# fdisk /dev/sda

Welcome to fdisk (util-linux 2.25.2).
Changes will remain in memory only, until you decide to write them.
Be careful before using the write command.

Create the swap partition. I will use 1GB for this tutorial. The snapshots below are taken from a VM on which I ran the procedure, that’s why the size don’t match the disks I have on the NAS.

Command (m for help): n
Partition type
   p   primary (0 primary, 0 extended, 4 free)
   e   extended (container for logical partitions)
Select (default p):

Using default response p.
Partition number (1-4, default 1):
First sector (2048-16777215, default 2048):
Last sector, +sectors or +size{K,M,G,T,P} (2048-16777215, default 16777215): +1G

Created a new partition 1 of type 'Linux' and of size 1 GiB.

I left every options as default except for the last sector option.

Then, create a single partition for the whole filesystem. We will separate the root, var and home partitions later using Btrfs subvolumes. You can optionally create a separated boot partition depending on the bootloader you want to use. If you plan on using grub2 and don’t encrypt your hard drive you don’t need it.

Command (m for help): n
Partition type
p   primary (1 primary, 0 extended, 3 free)
e   extended (container for logical partitions)
Select (default p):

Using default response p.
Partition number (2-4, default 2):
First sector (2099200-16777215, default 2099200):
Last sector, +sectors or +size{K,M,G,T,P} (2099200-16777215, default 16777215):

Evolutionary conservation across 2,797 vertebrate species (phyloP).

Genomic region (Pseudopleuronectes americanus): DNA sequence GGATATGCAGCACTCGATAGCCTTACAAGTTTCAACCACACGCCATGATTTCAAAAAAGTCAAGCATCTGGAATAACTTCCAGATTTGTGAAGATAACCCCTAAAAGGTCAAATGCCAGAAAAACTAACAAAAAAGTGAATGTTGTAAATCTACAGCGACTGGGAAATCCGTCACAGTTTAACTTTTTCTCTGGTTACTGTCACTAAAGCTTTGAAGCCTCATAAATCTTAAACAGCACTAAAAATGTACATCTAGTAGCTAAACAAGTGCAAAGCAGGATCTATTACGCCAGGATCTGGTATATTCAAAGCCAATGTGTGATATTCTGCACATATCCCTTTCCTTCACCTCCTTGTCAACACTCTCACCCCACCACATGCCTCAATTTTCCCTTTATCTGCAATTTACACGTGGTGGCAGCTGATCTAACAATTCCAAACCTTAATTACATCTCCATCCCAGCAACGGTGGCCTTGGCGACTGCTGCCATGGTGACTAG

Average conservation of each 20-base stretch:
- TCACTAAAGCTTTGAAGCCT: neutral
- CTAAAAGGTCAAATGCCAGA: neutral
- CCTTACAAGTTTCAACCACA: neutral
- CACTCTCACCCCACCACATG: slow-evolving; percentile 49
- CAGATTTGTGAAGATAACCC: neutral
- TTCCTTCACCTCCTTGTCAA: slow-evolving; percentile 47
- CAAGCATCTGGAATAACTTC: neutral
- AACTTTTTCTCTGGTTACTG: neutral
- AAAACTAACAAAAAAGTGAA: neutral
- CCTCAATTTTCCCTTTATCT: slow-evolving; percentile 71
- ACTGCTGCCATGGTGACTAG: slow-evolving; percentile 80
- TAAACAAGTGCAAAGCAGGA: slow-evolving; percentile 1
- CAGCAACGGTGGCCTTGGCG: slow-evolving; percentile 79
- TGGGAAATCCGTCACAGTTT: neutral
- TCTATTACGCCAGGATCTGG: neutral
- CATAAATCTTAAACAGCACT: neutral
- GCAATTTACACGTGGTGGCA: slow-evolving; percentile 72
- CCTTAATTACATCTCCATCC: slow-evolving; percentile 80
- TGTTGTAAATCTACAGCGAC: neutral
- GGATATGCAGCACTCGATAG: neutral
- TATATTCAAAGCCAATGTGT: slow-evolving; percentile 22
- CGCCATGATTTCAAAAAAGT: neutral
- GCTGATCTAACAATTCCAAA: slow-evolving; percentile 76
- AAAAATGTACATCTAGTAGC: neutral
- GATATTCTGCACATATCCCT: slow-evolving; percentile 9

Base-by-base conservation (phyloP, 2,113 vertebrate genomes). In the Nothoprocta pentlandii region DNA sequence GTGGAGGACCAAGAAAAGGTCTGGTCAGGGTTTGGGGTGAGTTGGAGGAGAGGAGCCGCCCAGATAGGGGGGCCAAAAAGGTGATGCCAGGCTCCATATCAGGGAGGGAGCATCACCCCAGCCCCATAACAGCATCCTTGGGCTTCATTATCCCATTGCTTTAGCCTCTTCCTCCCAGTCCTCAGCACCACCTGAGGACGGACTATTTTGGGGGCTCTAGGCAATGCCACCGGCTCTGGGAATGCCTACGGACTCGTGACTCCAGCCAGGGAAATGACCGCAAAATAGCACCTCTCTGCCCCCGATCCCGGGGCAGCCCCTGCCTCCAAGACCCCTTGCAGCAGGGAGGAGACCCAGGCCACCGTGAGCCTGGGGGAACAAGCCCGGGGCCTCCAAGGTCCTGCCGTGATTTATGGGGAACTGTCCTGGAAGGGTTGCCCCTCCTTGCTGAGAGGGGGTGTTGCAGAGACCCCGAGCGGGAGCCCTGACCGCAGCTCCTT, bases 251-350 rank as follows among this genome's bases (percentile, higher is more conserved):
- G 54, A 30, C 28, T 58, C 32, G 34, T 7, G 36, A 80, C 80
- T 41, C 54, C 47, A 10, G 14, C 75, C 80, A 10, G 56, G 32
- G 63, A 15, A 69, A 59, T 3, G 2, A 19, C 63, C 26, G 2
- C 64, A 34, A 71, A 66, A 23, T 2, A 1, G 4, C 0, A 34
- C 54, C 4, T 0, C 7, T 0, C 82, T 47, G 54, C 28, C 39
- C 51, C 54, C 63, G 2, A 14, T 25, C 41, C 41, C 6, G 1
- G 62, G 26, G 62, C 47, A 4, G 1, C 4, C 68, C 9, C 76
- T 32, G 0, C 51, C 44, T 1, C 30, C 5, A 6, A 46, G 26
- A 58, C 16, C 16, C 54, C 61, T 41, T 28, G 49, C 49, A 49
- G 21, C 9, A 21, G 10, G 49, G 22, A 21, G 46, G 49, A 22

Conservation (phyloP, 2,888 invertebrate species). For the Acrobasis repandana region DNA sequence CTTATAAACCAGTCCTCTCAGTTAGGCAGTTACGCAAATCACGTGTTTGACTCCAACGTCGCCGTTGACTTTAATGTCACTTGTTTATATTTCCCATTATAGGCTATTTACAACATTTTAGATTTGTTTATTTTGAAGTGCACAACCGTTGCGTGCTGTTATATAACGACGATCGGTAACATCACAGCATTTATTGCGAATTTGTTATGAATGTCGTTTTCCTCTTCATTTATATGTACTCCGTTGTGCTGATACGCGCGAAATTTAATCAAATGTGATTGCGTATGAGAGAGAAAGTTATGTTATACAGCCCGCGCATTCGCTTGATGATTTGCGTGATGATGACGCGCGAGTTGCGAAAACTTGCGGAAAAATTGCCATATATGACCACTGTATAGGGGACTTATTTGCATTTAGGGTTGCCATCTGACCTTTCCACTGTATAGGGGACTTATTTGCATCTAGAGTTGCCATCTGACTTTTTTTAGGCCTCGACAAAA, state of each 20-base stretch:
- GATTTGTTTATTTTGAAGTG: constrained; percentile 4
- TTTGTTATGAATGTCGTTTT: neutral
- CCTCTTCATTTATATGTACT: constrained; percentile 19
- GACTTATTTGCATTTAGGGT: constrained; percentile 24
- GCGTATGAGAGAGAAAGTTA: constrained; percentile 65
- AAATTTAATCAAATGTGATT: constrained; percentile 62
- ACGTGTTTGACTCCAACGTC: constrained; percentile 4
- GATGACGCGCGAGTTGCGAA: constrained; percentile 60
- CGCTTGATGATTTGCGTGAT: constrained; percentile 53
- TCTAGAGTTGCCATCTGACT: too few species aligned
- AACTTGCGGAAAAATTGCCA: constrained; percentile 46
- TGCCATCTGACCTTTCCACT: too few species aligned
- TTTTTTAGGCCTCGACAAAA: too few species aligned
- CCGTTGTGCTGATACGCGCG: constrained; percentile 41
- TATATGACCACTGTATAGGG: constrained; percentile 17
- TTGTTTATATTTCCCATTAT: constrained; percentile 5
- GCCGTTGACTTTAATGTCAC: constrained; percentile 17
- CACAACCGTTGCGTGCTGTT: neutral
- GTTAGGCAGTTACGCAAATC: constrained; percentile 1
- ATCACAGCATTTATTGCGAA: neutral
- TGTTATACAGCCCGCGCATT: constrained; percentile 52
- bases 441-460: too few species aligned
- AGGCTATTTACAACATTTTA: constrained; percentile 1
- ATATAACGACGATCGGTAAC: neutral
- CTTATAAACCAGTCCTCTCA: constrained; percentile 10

Created a new partition 2 of type 'Linux' and of size 7 GiB.

Command (m for help): w
The partition table has been altered.
Calling ioctl() to re-read partition table.
Syncing disks.

Here, I create the main Btrfs partition and write the result. I will not create any partition on the other disks as Btrfs can use a partitionless disk.

Swap

You can then create the swap with the following command:

# mkswap /dev/sda1
Setting up swapspace version 1, size = 1073737728 bytes
UUID=fc6d3f5d-8e2a-4ce3-8d3d-ba13c08a617e

Btrfs setup

You are now ready to perform the Btrfs setup. Please note the name of the different partitions you want to use to create the Btrfs volume. In my case, this would be /dev/sda2, /dev/sdb and /dev/sdc. It might be something else depending on your setup. You can then run the following commands.

# modprobe btrfs
# mkfs.btrfs -L nas -m raid1 -d raid1 /dev/sda2 /dev/sdb /dev/sdc
Btrfs v3.17
See http://btrfs.wiki.kernel.org for more information.

Turning ON incompat feature 'extref': increased hardlink limit per file to 65536
adding device /dev/sdb id 2
adding device /dev/sdc id 3
fs created label nas on /dev/sda2
        nodesize 16384 leafsize 16384 sectorsize 4096 size 15.00GiB

The -L nas creates a label on the filesystem so that you can mount it using the label instead of the UUID. The -m raid1 and -d raid1 activate RAID 1 for the metadata and the data. Btrfs will automatically handle the poll of heterogeneous disks.